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Washington Begins to Focus on Second Supreme Court Vacancy


President Bush's choice for Chief Justice of the United States, Judge John Roberts, appears on track to be confirmed by the Senate in time for the next Supreme Court session that begins on October 3. Some lawmakers from both parties are now focusing on who will be nominated to take the place of retiring Justice Sandra Day O'Connor.

So far, the president has given few hints about whom he might nominate to replace Justice O'Connor.

"As a result of my decision to nominate Judge Roberts to be chief justice, I also have the responsibility to submit a new nominee to follow Justice Sandra Day O'Connor," he said. "I will do so in a timely manner."

Opposition Democrats want a moderate who will follow Justice O'Connor's lead as a centrist on the Supreme Court.

"I would hope that he would give [propose] a nominee that would unite both Democrats and Republicans because that would be important as a swing vote in the Supreme Court," said Patrick Leahy, Democratic Senator from Vermont,on the CBS program, Face the Nation.

Some Republicans hold a similar view. Pennsylvania Republican Arlen Specter chairs the Senate Judiciary Committee, the panel that holds confirmation hearings for judicial appointments.

"I would like to hear that the president is going to maintain balance, that you have a very evenly divided court and that there are a great many issues that many people are worried about on both sides of the political spectrum," he said.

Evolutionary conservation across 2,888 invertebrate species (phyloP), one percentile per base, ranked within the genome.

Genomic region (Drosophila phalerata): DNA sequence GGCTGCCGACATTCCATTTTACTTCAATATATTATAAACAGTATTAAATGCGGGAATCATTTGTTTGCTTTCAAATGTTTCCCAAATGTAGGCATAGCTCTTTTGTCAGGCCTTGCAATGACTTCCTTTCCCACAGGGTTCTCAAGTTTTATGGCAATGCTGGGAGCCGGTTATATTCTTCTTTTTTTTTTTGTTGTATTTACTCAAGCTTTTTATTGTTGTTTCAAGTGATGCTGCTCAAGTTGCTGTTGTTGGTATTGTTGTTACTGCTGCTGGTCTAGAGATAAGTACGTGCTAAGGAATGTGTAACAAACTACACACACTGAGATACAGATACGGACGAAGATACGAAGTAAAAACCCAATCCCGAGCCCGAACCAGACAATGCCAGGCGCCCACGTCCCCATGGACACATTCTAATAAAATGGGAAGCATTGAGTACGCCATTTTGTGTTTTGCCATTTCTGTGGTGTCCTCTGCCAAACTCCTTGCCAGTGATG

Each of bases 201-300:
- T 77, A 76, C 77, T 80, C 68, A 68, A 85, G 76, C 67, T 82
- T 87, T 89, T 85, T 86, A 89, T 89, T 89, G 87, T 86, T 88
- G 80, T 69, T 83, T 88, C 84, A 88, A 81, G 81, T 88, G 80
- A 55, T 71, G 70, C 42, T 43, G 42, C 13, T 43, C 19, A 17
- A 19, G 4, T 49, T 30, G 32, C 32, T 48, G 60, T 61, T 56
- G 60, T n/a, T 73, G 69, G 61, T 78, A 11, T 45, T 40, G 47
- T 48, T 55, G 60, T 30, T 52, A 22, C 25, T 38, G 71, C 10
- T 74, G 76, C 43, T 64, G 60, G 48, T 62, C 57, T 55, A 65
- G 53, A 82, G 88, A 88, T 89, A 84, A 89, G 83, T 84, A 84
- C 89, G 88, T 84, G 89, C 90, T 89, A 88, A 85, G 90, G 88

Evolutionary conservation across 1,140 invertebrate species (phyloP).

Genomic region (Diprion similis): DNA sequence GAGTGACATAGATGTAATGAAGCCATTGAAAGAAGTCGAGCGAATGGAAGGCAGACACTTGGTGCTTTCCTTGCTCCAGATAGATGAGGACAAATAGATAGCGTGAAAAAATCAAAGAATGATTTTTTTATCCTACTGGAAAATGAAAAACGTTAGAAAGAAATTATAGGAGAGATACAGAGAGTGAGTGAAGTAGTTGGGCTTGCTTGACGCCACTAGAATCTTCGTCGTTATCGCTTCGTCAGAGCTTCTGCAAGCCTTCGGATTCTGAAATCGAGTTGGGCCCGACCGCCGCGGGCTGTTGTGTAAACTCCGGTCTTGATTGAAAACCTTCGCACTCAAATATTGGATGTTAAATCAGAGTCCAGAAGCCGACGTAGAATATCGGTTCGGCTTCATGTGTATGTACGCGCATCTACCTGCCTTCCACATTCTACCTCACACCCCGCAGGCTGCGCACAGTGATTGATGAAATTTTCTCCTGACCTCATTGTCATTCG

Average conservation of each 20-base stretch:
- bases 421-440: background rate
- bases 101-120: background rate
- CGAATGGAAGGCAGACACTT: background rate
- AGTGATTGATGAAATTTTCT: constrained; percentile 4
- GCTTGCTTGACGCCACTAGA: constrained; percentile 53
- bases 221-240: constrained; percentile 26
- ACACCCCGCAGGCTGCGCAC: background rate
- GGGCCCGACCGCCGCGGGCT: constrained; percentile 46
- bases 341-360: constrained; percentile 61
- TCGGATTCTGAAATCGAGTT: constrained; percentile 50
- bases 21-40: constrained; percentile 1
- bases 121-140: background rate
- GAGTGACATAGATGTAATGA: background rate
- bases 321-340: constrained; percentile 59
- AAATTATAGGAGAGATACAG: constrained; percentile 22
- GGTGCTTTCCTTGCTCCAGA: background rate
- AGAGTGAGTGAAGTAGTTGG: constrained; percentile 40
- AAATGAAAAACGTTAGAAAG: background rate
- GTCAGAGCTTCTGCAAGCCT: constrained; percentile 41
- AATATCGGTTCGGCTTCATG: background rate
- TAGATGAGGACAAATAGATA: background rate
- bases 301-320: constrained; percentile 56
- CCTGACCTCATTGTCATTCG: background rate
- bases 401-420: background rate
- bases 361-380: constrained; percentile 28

Many other Republicans are urging the president to stand by his campaign pledge to nominate a justice in the mold of the two leading conservatives on the court, Justices Antonin Scalia and Clarence Thomas.

Legal and political analysts see the president's choice on a successor for Justice O'Connor as potentially more divisive than his decision to nominate John Roberts to succeed the late Chief Justice William Rehnquist.

Judge Roberts is seen by many as a mainstream conservative in the mold of Chief Justice Rehnquist and most experts predict little change on the high court as a result.

But if the president were to nominate a strong conservative to replace the more moderate Justice O'Connor, that could have a profound impact on the court for years to come.

"The more critical seat from the standpoint of the court's lineup is Justice O'Connor's seat," said A.E. Dick Howard, a constitutional law expert at the University of Virginia, who spoke to VOA's Focus program. "She was a conservative, but a more moderate conservative. She was often the critical vote in five to four cases. She played a role of somewhat pulling the court to the center."

There have also been calls for the president to appoint a woman or a minority to take the place of Justice O'Connor. She became the first woman appointed to the Supreme Court by President Ronald Reagan in 1981.

"But I do think there is considerable political pressure for the president to reach out to a minority or a female in making this selection," said Pat Woodward, who is with the Republican National Lawyers Association. He appeared on VOA's Encounter program.

The president has hinted he would like to appoint the first Hispanic to the Supreme Court. The only minority justice at present is Justice Clarence Thomas, an African-American.

Some Democrats have warned that nominating a strident conservative for the high court could bring about a filibuster in the Senate, a parliamentary tactic in which a minority of senators tries to prevent a confirmation vote by the full Senate.

Aaron Epstein is a long-time Supreme Court analyst who was on VOA's Encounter program.

"But if he goes with his right-wing constituency and appoints a real right-wing ideologue, then I think he is going to be in for a lot of trouble and then we may see that filibuster we have been talking about," he said.

Most legal and political analysts expect the president to nominate a successor for Justice O'Connor once Judge Roberts is confirmed by the Senate as the next chief justice.

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